Nigeria’s Special Anti-Robbery Squad (SARS) is notorious for conducting gruesome extra-judicial killings, extortion and engaging in sexual abuse amongst other vices. Almost every Nigerian will have a story to tell of being harassed by SARS. If you are poor, you are termed a criminal; rich, you are a yahoo boy, the local slang for Internet fraudster.
The SARS modus operandi is simple: arrest the individual, take the victim to the ATM to get their money, and if you can do that, you might be freed. For those who can’t afford to pay, three possible scenarios await. They either allegedly exchange you with a locked-up criminal, jail you until your family can afford to pay a bribe for a crime that you never committed, or you are killed.
Even though many Nigerians know this reality, the Nigerian government has continued to turn a blind eye to the actions of SARS. Thousands of complaints have been filed with the appropriate authorities against the unit, but despite its official disbanding on several occasions – including this month – it still exists. Eighty-two cases of abuse by SARS were documented by Amnesty International between 2017 and 2020.
But a video of a victim that appeared online in the beginning of October has galvanized what is probably the biggest citizens’ movement in a decade. These grievances over police brutality have joined Nigerian youth together, irrespective of social, religious or economic backgrounds. The movement is claiming to be a leaderless one, and the protest keeps growing with each passing day. As they protest, food and drinks are being donated to sustain the campaign.
Coming together as a feminist movement, young women have been able to raise over N74,727,649.13 (almost US$180,000) in the last week. They have used this money to secure legal aid for those arrested and medical support for those injured in the protests. Since the start of the #EndSars protest, at least 55 protesters have been killed, even though deaths from the attack on protestors at Lekki toll gate that took place on 20 October remains unclear. The audience has also grown through the young protestors’ use of hashtag activism to take the fight against injustice from online to offline.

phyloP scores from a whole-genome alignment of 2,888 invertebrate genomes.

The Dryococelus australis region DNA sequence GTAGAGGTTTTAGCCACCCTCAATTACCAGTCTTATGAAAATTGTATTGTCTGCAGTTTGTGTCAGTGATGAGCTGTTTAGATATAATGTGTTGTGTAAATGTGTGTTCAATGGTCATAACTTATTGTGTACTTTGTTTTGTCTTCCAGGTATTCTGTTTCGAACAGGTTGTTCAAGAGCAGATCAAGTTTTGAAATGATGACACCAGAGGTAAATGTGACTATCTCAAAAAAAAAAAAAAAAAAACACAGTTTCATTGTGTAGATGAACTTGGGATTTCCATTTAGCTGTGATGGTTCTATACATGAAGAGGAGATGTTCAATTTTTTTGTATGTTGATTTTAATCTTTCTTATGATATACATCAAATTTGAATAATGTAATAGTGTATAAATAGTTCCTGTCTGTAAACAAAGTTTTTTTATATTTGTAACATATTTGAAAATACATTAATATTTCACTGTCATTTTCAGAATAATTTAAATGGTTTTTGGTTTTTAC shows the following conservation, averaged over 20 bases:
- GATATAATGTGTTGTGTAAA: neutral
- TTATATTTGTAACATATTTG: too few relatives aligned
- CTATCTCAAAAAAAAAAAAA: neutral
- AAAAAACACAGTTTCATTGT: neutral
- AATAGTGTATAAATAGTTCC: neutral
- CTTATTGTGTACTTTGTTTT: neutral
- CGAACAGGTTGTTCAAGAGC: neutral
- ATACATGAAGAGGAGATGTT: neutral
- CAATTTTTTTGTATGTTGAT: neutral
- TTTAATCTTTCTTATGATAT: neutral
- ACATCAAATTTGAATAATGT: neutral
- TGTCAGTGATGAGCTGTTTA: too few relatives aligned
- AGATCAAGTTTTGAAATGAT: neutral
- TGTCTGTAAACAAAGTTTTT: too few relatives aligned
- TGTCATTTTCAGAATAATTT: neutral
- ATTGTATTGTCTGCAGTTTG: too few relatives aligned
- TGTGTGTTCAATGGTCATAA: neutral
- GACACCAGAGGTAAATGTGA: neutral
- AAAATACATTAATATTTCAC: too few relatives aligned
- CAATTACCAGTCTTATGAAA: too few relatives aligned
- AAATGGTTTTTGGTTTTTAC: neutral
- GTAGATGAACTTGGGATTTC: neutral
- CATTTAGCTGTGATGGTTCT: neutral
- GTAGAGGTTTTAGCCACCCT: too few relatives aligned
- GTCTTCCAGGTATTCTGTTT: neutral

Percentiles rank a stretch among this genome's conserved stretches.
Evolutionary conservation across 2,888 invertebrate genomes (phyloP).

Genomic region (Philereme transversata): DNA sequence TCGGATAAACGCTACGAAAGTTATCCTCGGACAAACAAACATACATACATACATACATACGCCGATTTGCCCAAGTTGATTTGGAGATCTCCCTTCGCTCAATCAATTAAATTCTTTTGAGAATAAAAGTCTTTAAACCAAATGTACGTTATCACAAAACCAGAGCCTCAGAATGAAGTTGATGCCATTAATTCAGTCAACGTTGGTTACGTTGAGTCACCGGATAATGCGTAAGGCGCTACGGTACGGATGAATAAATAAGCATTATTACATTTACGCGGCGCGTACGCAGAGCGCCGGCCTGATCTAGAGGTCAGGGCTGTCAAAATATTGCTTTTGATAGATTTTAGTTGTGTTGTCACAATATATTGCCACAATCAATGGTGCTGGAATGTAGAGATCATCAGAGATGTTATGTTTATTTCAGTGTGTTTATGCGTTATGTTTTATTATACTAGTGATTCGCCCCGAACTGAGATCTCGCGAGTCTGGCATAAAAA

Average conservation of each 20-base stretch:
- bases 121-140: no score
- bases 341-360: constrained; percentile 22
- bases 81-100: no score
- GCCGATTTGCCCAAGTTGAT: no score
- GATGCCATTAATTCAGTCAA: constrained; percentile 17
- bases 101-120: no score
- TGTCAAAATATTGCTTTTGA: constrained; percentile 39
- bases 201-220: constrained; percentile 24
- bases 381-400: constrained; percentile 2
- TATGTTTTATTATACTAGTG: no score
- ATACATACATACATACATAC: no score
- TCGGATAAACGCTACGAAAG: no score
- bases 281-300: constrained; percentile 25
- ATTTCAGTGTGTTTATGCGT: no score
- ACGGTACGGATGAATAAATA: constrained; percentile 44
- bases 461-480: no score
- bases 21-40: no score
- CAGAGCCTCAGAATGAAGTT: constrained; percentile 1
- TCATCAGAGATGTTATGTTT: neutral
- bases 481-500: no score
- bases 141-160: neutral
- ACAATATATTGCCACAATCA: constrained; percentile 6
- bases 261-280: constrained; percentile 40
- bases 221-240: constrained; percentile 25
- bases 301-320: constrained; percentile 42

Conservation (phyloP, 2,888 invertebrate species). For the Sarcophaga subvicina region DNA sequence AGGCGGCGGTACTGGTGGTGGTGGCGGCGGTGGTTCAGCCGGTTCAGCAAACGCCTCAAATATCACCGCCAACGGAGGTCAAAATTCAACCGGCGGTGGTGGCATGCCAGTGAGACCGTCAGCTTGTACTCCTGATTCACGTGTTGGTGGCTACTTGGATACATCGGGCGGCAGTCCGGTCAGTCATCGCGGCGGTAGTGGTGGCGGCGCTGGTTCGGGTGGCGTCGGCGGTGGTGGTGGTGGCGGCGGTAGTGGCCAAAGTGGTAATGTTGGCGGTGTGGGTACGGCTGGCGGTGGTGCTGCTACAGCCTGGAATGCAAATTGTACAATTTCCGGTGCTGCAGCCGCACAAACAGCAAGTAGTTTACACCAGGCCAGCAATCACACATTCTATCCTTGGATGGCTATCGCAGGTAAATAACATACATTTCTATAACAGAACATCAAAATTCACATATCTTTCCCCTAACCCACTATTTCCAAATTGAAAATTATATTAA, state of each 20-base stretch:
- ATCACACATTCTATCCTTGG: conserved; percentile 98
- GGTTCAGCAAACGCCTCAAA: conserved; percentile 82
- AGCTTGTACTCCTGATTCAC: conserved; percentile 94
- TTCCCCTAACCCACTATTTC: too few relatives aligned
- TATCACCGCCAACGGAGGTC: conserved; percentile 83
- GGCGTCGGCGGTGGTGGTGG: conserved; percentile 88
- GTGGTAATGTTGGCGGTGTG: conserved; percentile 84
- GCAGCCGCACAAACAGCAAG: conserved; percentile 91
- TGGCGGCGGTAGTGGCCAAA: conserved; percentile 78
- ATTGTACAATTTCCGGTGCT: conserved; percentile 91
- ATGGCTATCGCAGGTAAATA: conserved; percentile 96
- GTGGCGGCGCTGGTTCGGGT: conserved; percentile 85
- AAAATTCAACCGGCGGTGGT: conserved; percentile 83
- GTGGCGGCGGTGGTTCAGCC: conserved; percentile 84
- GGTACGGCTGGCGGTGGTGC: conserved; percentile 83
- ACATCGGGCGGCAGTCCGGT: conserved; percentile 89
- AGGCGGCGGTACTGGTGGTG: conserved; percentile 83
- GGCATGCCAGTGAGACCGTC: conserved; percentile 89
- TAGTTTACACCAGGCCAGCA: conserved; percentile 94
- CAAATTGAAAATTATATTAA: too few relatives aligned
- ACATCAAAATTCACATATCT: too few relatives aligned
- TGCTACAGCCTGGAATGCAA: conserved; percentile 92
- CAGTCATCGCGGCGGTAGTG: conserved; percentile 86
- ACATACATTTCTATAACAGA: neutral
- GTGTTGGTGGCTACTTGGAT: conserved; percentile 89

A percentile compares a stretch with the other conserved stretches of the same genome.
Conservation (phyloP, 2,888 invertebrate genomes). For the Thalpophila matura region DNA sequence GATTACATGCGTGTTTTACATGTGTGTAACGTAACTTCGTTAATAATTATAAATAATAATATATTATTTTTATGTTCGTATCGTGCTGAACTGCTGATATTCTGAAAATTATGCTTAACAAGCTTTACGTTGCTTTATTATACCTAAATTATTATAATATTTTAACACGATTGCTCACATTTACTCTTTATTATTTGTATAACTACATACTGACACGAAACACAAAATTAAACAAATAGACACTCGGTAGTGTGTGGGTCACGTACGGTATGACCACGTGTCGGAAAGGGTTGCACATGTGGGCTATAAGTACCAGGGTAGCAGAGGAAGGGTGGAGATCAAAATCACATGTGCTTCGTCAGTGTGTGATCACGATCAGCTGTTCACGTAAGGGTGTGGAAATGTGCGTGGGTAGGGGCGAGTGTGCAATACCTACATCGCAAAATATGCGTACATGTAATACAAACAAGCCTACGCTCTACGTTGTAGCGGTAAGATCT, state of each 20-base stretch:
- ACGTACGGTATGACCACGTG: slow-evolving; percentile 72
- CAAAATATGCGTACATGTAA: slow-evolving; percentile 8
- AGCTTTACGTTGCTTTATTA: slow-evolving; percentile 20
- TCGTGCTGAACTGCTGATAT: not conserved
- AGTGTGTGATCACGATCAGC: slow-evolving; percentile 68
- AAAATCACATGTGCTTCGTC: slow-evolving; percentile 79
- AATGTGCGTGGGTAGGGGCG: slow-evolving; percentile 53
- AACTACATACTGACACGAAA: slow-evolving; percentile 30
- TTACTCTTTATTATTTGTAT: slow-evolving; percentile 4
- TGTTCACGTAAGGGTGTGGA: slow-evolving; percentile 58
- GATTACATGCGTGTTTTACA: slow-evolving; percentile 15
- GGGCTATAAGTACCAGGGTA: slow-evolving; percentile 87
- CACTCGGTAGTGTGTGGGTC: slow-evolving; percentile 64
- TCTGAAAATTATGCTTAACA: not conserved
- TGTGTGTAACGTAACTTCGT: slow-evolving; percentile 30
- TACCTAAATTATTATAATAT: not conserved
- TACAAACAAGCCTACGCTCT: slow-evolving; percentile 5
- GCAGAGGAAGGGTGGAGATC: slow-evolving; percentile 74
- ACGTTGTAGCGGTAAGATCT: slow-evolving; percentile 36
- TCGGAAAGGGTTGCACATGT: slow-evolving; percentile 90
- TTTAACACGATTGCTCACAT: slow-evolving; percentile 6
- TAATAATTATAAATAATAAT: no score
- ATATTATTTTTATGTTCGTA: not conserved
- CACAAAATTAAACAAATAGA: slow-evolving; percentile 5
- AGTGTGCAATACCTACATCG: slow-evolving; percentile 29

Is the government listening at last? The ongoing protests have already forced the government to again promise to disband SARS, but not to address systemic issues within the police force. The hitherto silent President Buhari even spoke publicly on the matter and the governor of Lagos joined the protests and carried a placard in support of the campaign. The Nigerian National Economic Council, led by the vice president and composed of the 36 state governors has called for the establishment of a judicial panel of inquiry into police brutality comprised of government and non-state actors. But the protestors are yet to be convinced. They are insisting that new standards must be established and that an implementation plan for any of the proposed reforms be developed before they relent.
And they are right to be suspicious. Increasingly the actions of the state have contradicted their public words. They have fomented violence by deploying hoodlums and thugs to infiltrate the peaceful protests and cause death and destruction of property in major cities across Nigeria. Social media have been used to share videos of hoodlums being ferried around in expensive four-wheel drives and government buses in Abuja and Lagos to name just two cities. Armed with guns and other weapons, the armed hoodlums are picked up by these vehicles after disrupting the protest. Videos have also emerged of thugs receiving as little as N1,500 (US$3) to scatter the protestors. Given Nigerians’ experiences of electoral politics, and politicians use of thugs to achieve election objectives, many suspect these same actors to be behind these efforts.